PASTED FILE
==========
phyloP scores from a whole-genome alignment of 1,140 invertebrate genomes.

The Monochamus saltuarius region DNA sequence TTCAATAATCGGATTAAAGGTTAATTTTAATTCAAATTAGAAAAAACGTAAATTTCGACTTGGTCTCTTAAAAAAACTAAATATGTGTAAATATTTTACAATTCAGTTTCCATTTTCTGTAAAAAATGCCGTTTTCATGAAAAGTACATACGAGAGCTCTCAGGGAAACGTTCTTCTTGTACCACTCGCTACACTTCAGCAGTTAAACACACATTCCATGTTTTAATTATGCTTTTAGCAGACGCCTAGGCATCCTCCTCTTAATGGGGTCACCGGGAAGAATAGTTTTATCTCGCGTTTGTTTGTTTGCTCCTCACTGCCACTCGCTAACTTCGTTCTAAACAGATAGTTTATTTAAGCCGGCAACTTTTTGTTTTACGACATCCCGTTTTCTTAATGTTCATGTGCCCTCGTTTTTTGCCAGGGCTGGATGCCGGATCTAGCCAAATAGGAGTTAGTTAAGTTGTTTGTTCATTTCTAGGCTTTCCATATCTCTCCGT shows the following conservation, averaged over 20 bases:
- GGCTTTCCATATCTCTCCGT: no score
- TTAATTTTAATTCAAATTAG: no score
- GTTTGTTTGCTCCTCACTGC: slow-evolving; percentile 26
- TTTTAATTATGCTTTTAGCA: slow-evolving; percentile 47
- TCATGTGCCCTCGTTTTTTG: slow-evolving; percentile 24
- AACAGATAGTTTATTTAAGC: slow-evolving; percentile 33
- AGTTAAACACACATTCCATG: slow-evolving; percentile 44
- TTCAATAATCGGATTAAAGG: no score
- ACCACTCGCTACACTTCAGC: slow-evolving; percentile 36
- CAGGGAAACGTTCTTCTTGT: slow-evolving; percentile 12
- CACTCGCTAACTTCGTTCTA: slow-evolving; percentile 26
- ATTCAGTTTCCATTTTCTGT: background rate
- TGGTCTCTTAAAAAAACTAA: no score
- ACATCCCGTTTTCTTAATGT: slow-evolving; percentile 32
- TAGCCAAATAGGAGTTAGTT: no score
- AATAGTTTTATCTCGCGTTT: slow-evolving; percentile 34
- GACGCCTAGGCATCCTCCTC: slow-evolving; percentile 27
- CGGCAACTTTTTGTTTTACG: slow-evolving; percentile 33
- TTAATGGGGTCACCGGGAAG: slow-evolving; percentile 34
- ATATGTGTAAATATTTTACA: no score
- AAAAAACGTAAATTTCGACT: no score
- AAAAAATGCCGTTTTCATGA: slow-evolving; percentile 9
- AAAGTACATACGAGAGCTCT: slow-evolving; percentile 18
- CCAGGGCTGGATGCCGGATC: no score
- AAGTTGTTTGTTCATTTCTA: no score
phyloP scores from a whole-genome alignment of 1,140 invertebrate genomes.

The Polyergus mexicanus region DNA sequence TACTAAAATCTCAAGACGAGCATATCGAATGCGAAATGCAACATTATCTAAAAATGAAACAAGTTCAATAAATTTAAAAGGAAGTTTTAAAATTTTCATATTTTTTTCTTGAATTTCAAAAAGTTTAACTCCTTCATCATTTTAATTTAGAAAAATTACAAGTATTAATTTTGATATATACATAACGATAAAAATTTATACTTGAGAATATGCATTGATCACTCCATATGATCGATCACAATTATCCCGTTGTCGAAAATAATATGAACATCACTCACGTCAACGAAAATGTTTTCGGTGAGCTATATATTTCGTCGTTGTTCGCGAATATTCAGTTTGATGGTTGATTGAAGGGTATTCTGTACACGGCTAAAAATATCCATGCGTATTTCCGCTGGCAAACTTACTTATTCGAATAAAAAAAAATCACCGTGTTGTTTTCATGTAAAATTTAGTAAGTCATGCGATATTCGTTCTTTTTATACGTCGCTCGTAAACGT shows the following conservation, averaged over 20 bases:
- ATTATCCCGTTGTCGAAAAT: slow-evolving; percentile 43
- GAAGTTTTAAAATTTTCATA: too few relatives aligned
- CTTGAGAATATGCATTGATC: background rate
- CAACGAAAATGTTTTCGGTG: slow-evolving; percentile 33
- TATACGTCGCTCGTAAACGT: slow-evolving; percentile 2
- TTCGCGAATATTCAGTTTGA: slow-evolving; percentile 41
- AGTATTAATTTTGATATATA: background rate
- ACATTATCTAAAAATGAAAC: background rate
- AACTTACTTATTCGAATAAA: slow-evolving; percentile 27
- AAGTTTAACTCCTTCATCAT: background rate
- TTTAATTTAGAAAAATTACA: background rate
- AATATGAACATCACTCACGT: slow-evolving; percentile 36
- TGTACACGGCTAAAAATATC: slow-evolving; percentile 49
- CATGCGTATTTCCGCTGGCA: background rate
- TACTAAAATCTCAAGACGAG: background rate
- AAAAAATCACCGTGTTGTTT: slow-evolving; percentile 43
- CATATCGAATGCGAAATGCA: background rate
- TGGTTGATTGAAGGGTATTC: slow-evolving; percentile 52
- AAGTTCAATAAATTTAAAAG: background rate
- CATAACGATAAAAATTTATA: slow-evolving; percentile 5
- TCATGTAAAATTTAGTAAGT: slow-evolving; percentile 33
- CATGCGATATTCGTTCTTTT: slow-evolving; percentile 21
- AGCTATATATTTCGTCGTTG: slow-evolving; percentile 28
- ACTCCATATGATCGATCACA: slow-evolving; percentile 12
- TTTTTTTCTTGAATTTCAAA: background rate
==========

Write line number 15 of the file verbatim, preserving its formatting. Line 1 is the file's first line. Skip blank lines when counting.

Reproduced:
- TGGTCTCTTAAAAAAACTAA: no score